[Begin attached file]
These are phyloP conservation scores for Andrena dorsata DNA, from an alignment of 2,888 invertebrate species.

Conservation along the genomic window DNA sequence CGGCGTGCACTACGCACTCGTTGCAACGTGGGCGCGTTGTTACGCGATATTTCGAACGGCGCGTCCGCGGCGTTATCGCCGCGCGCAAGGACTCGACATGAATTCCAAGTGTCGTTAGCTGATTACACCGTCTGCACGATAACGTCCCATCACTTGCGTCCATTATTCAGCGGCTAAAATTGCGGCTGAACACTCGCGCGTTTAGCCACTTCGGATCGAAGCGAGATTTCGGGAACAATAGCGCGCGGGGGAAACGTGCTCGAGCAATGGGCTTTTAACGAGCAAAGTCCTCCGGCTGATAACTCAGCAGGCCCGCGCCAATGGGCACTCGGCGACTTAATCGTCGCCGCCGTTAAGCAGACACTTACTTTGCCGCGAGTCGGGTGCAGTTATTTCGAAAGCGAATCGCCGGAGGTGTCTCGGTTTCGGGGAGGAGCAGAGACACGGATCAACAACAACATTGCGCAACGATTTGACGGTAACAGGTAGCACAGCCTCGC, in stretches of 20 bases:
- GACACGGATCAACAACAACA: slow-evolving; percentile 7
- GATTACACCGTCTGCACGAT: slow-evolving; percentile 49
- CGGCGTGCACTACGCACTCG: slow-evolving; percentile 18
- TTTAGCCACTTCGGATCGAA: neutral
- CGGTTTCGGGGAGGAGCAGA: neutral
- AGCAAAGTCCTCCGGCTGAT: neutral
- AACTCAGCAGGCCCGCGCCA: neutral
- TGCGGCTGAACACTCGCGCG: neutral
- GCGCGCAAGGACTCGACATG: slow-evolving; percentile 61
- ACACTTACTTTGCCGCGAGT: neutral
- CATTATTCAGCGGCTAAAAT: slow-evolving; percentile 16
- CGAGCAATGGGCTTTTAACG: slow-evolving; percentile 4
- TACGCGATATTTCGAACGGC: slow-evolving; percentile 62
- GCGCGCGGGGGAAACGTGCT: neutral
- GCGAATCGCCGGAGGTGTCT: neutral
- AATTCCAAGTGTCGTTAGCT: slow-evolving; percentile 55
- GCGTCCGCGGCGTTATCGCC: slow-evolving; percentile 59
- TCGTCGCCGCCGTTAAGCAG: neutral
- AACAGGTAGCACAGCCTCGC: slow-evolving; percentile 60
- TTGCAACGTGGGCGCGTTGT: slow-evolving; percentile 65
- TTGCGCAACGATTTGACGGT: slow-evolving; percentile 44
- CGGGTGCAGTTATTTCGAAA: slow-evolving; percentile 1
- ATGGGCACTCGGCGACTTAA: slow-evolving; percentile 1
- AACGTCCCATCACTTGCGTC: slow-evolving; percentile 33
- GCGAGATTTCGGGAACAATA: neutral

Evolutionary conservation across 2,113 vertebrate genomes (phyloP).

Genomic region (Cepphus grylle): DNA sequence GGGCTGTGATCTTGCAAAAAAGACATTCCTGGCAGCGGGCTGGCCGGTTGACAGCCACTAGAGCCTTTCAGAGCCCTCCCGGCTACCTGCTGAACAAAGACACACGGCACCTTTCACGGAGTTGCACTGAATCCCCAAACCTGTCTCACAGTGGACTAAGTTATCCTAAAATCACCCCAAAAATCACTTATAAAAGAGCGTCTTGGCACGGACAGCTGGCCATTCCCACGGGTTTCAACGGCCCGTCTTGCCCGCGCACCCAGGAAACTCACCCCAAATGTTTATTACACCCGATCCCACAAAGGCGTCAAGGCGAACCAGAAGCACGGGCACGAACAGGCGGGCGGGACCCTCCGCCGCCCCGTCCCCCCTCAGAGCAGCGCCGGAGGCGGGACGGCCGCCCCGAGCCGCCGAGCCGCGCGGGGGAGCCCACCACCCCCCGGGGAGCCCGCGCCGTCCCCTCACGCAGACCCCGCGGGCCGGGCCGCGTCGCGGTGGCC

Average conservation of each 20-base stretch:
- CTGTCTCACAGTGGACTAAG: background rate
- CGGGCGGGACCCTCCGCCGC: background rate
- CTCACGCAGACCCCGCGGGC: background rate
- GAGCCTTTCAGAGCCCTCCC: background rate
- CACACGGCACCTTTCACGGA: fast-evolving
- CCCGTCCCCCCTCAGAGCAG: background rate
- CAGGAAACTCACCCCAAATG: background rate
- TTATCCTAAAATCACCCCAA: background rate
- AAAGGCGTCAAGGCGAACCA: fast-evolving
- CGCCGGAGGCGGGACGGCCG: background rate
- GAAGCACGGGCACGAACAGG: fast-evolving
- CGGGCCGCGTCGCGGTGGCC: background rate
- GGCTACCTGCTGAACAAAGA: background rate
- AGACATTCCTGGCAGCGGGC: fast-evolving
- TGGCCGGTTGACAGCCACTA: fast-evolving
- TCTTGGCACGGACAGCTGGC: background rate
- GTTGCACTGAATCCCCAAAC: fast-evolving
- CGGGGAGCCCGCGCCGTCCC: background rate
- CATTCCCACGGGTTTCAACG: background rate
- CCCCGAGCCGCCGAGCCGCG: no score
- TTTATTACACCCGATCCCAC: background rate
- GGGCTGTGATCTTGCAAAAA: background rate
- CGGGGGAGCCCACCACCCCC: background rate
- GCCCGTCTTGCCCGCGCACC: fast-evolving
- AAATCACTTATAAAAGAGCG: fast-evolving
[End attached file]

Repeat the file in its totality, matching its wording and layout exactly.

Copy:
These are phyloP conservation scores for Andrena dorsata DNA, from an alignment of 2,888 invertebrate species.

Conservation along the genomic window DNA sequence CGGCGTGCACTACGCACTCGTTGCAACGTGGGCGCGTTGTTACGCGATATTTCGAACGGCGCGTCCGCGGCGTTATCGCCGCGCGCAAGGACTCGACATGAATTCCAAGTGTCGTTAGCTGATTACACCGTCTGCACGATAACGTCCCATCACTTGCGTCCATTATTCAGCGGCTAAAATTGCGGCTGAACACTCGCGCGTTTAGCCACTTCGGATCGAAGCGAGATTTCGGGAACAATAGCGCGCGGGGGAAACGTGCTCGAGCAATGGGCTTTTAACGAGCAAAGTCCTCCGGCTGATAACTCAGCAGGCCCGCGCCAATGGGCACTCGGCGACTTAATCGTCGCCGCCGTTAAGCAGACACTTACTTTGCCGCGAGTCGGGTGCAGTTATTTCGAAAGCGAATCGCCGGAGGTGTCTCGGTTTCGGGGAGGAGCAGAGACACGGATCAACAACAACATTGCGCAACGATTTGACGGTAACAGGTAGCACAGCCTCGC, in stretches of 20 bases:
- GACACGGATCAACAACAACA: slow-evolving; percentile 7
- GATTACACCGTCTGCACGAT: slow-evolving; percentile 49
- CGGCGTGCACTACGCACTCG: slow-evolving; percentile 18
- TTTAGCCACTTCGGATCGAA: neutral
- CGGTTTCGGGGAGGAGCAGA: neutral
- AGCAAAGTCCTCCGGCTGAT: neutral
- AACTCAGCAGGCCCGCGCCA: neutral
- TGCGGCTGAACACTCGCGCG: neutral
- GCGCGCAAGGACTCGACATG: slow-evolving; percentile 61
- ACACTTACTTTGCCGCGAGT: neutral
- CATTATTCAGCGGCTAAAAT: slow-evolving; percentile 16
- CGAGCAATGGGCTTTTAACG: slow-evolving; percentile 4
- TACGCGATATTTCGAACGGC: slow-evolving; percentile 62
- GCGCGCGGGGGAAACGTGCT: neutral
- GCGAATCGCCGGAGGTGTCT: neutral
- AATTCCAAGTGTCGTTAGCT: slow-evolving; percentile 55
- GCGTCCGCGGCGTTATCGCC: slow-evolving; percentile 59
- TCGTCGCCGCCGTTAAGCAG: neutral
- AACAGGTAGCACAGCCTCGC: slow-evolving; percentile 60
- TTGCAACGTGGGCGCGTTGT: slow-evolving; percentile 65
- TTGCGCAACGATTTGACGGT: slow-evolving; percentile 44
- CGGGTGCAGTTATTTCGAAA: slow-evolving; percentile 1
- ATGGGCACTCGGCGACTTAA: slow-evolving; percentile 1
- AACGTCCCATCACTTGCGTC: slow-evolving; percentile 33
- GCGAGATTTCGGGAACAATA: neutral

Evolutionary conservation across 2,113 vertebrate genomes (phyloP).

Genomic region (Cepphus grylle): DNA sequence GGGCTGTGATCTTGCAAAAAAGACATTCCTGGCAGCGGGCTGGCCGGTTGACAGCCACTAGAGCCTTTCAGAGCCCTCCCGGCTACCTGCTGAACAAAGACACACGGCACCTTTCACGGAGTTGCACTGAATCCCCAAACCTGTCTCACAGTGGACTAAGTTATCCTAAAATCACCCCAAAAATCACTTATAAAAGAGCGTCTTGGCACGGACAGCTGGCCATTCCCACGGGTTTCAACGGCCCGTCTTGCCCGCGCACCCAGGAAACTCACCCCAAATGTTTATTACACCCGATCCCACAAAGGCGTCAAGGCGAACCAGAAGCACGGGCACGAACAGGCGGGCGGGACCCTCCGCCGCCCCGTCCCCCCTCAGAGCAGCGCCGGAGGCGGGACGGCCGCCCCGAGCCGCCGAGCCGCGCGGGGGAGCCCACCACCCCCCGGGGAGCCCGCGCCGTCCCCTCACGCAGACCCCGCGGGCCGGGCCGCGTCGCGGTGGCC

Average conservation of each 20-base stretch:
- CTGTCTCACAGTGGACTAAG: background rate
- CGGGCGGGACCCTCCGCCGC: background rate
- CTCACGCAGACCCCGCGGGC: background rate
- GAGCCTTTCAGAGCCCTCCC: background rate
- CACACGGCACCTTTCACGGA: fast-evolving
- CCCGTCCCCCCTCAGAGCAG: background rate
- CAGGAAACTCACCCCAAATG: background rate
- TTATCCTAAAATCACCCCAA: background rate
- AAAGGCGTCAAGGCGAACCA: fast-evolving
- CGCCGGAGGCGGGACGGCCG: background rate
- GAAGCACGGGCACGAACAGG: fast-evolving
- CGGGCCGCGTCGCGGTGGCC: background rate
- GGCTACCTGCTGAACAAAGA: background rate
- AGACATTCCTGGCAGCGGGC: fast-evolving
- TGGCCGGTTGACAGCCACTA: fast-evolving
- TCTTGGCACGGACAGCTGGC: background rate
- GTTGCACTGAATCCCCAAAC: fast-evolving
- CGGGGAGCCCGCGCCGTCCC: background rate
- CATTCCCACGGGTTTCAACG: background rate
- CCCCGAGCCGCCGAGCCGCG: no score
- TTTATTACACCCGATCCCAC: background rate
- GGGCTGTGATCTTGCAAAAA: background rate
- CGGGGGAGCCCACCACCCCC: background rate
- GCCCGTCTTGCCCGCGCACC: fast-evolving
- AAATCACTTATAAAAGAGCG: fast-evolving